My freelance career started slowly. I wrote for content mills in the beginning. I spent several years finding my way. And once I started to get some modest success thanks in large part to my persistence, I stayed at the mid-level, income- and client-wise, for way too long.
When working with sources, clients and potential clients, I spent a lot of time trying to write, act and talk like I thought people expected of professional journalists and content marketing writers. It was hard work. It was uncomfortable. And it didn’t really work – I was passed over for many more gigs than I landed and when I did land a project, it turned out to not be a good fit for me more often than not.
I couldn’t figure out why. I was following all of the rules and doing everything the way the experts said to. But it wasn’t working. Not to mention that I was miserable freelancing.
A Client Call and a Glass of Wine
Then one day, I forgot about a potential client call until my phone rang. And since the client was in San Jose, it was 7:30 pm my time and I’d already partaken in a glass of red wine with dinner. I wasn’t drunk by any means, but I was definitely much more “myself.” I laughed during the call. I let my Southern mannerisms slip out (yes, y’all is a real word). I got really excited and started coming up with a bunch of new ideas for the client. It was a really fun call. And I even followed up with an email filled with emojis to the head of marketing for a major company.
Then the next morning I woke up and decided that I had completely blown what could have been a great client. I shouldn’t have laughed. I shouldn’t have used y’all. I shouldn’t have told him how to do his marketing better. And I definitely shouldn’t have used emojis. I was so mad at myself.
I thought those things until I checked my email and found that he had responded to my email – and offered me a very lucrative retainer gig. He commented that he enjoyed our conversation and he thought I would fit in perfectly with the rest of his team. The note even said that he wanted to talk more next week about my ideas. And I almost fell over when I saw that he had used smiley face emoji in the email. The client went on to be one of my anchor clients and was a turning point in my career. I was happy, no thrilled, but I didn’t realize exactly why I had gotten the gig.
Dropping the Facade
A few weeks later I was on another potential client call and I was deep into my act of acting like a formal and very professional corporate writer. It was going terribly. The client and I weren’t connecting. I was trying to be super professional and I wanted to poke my eyes out. As a last ditch effort, I decided to drop the façade, but this time without the assistance from a bottle of Chianti. I simply stopped acting like I thought I was supposed to and decided to let my personality shine through. Within a few minutes, the tone of the conversation changed and the client and I began connecting. Yes, I landed the client.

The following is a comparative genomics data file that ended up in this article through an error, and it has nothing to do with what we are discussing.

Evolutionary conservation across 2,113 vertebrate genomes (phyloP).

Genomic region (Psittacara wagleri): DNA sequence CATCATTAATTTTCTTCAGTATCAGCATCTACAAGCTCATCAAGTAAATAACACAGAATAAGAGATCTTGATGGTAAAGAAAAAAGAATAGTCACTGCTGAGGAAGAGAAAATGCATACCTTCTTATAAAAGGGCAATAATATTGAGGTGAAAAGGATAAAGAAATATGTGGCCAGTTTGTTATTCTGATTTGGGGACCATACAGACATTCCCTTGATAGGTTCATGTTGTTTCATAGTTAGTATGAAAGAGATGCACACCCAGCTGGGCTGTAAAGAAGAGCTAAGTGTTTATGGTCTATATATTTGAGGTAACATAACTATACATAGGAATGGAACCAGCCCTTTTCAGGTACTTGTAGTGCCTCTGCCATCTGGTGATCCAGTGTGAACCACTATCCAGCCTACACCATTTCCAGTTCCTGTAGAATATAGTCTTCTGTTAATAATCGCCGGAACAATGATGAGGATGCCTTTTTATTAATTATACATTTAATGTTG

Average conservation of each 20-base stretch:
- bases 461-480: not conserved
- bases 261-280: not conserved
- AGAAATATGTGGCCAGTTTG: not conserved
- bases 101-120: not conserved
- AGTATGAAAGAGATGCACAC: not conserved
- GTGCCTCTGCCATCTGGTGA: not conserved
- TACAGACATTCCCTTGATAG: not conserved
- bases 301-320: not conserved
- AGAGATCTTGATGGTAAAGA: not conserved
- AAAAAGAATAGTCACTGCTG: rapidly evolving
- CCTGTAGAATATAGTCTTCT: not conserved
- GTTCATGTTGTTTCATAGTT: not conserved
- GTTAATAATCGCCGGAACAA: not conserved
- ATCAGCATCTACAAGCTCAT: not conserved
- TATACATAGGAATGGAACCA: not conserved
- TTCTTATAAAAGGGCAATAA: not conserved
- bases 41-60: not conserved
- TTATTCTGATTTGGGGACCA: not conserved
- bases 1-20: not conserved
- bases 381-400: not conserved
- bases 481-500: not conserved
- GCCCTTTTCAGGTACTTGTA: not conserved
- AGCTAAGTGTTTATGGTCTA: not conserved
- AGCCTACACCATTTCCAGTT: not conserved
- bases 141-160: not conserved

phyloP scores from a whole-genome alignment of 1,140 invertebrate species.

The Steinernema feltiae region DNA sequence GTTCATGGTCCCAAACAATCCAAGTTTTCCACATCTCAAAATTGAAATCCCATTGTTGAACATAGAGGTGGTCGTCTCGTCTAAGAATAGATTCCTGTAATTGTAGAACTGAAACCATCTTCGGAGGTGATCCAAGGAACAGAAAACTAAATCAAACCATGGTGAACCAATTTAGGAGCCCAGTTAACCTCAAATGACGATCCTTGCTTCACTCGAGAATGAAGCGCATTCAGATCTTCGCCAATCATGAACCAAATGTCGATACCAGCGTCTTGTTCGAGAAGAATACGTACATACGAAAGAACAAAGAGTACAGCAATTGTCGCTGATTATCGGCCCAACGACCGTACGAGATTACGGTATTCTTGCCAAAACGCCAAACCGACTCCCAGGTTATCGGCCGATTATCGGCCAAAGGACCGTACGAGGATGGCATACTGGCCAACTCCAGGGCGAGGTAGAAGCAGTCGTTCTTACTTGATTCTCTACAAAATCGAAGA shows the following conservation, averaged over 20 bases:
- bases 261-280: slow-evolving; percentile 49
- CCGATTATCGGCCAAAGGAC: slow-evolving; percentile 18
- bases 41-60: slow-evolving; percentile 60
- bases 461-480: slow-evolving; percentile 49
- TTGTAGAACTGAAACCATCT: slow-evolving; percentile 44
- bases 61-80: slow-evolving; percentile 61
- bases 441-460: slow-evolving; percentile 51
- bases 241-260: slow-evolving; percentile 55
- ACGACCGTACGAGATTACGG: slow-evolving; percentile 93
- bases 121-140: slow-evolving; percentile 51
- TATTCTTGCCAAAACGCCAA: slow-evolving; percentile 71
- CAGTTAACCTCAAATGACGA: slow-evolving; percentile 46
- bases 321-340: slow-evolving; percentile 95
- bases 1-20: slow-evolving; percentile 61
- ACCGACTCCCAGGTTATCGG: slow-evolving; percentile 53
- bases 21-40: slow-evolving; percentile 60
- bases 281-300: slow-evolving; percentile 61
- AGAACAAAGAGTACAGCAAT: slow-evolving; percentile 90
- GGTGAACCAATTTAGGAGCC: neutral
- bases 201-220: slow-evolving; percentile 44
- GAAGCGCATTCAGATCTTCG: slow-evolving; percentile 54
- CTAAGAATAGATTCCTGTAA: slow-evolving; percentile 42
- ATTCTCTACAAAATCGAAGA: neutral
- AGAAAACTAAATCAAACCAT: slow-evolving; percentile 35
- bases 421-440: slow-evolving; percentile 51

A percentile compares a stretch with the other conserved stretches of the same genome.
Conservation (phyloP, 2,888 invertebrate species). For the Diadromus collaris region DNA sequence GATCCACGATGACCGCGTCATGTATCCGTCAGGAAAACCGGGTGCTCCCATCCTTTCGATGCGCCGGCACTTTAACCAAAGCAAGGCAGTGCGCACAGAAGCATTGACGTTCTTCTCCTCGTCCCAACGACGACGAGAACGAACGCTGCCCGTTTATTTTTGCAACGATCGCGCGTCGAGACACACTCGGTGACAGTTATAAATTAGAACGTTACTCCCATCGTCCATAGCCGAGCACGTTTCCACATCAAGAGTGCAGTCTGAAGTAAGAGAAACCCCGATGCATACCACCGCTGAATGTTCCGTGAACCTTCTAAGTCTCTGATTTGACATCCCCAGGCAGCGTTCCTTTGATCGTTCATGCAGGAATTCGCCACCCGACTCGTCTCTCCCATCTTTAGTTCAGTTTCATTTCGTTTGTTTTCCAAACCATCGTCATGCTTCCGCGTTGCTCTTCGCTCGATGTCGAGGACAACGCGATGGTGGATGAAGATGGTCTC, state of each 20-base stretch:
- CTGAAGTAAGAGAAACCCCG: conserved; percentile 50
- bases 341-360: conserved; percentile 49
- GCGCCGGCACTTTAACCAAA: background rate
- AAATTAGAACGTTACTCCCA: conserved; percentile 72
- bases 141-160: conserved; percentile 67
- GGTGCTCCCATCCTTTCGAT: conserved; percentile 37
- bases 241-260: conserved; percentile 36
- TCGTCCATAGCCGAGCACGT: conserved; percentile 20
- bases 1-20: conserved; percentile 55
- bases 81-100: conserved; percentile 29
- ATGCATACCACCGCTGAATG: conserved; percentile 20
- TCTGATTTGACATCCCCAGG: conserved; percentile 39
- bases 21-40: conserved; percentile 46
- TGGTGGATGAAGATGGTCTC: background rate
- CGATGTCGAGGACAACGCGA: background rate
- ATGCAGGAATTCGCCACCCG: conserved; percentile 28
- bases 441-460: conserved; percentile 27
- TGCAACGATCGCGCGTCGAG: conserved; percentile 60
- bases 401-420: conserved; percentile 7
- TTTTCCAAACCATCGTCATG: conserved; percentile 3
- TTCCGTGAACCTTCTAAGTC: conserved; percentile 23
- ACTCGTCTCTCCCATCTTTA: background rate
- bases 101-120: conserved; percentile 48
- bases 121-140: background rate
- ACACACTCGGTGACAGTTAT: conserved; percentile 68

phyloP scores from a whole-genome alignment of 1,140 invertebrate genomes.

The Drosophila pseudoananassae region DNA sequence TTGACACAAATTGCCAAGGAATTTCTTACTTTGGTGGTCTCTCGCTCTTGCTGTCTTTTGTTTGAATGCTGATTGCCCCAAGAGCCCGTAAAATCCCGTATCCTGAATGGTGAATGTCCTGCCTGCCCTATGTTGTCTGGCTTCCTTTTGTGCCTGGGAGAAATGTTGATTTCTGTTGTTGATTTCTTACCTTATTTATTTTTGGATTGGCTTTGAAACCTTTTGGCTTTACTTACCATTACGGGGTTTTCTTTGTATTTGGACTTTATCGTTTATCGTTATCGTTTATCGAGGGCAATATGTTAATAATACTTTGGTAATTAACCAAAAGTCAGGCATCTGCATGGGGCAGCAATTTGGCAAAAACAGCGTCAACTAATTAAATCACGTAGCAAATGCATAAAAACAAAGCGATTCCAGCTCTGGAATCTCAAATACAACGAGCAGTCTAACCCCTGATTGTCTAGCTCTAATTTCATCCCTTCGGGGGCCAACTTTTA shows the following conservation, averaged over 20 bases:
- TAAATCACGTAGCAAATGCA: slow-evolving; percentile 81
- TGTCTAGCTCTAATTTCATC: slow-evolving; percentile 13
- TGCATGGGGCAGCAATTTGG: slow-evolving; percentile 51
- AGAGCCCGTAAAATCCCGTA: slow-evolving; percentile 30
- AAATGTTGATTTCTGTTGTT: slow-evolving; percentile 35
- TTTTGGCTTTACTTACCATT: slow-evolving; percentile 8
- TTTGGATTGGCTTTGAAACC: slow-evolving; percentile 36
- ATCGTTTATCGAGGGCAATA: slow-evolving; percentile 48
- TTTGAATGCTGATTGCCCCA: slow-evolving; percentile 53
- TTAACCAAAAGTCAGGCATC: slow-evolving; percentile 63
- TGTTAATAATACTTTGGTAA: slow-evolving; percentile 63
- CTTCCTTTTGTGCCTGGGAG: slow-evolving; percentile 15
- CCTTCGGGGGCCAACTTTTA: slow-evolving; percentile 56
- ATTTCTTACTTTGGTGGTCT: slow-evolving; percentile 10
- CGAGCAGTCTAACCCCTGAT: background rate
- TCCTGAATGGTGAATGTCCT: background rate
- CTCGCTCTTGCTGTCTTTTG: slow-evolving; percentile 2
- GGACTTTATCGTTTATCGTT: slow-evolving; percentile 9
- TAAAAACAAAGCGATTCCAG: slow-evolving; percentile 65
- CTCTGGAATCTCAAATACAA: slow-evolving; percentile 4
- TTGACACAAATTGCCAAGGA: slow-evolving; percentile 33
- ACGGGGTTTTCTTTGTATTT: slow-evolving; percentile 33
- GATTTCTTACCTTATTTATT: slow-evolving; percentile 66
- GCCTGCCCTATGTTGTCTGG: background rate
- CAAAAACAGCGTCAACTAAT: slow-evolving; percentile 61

I don’t think it was the laughing or the southern slang or the emoji’s that made the difference. But instead the fact that I was letting my true personality show during the calls.
Before that moment, each time I acted the way that I thought clients wanted me to act then, one of two things happened:
- The client didn’t hire me at all. I was stiff and boring. Even with great clips, I didn’t give anyone a compelling reason to hire me. And I definitely didn’t stand out from the pool of writers.
- The wrong clients hired me. Clients who wanted a very formal writer who simply showed up to write would hire me. But ultimately since that isn’t my personality or style or strength, then it didn’t work out. These clients were not looking for a writer with a lot of ideas who wanted to be a part of a team, which is the kind of writer I actually am.
But when I started being myself, I was attracting the exact type of clients that were looking for my strengths (ideas, friendly, hardworking, a bit silly) and willing to overlook my weakness (the occasional typo). Previously, I had worried that if I let my personality shine then some people would not hire me. I was 100 percent correct but I was missing the bigger point. That was actually a very good thing because it weeded out the clients that were not ever going to turn into long term clients to begin with.
It’s so easy to get hung up on the minutiae of freelancing. Is my Letter of Introduction perfect? Am I in the right niche? Am I undercharging? Yes, those things are important. But ultimately, in my opinion if you are willing to be truly yourself in every part of your business – website, LinkedIn profile, About Me, LOIs, phone calls and follow ups – all of the other things will work themselves out. I found that the instant I started being myself and letting my personality shine through, I began landing more clients and keeping more clients for years. And most all, I began really enjoying my job.
Do you act like yourself when you meet a potential client whether through email, phone, or in person? What have been your results?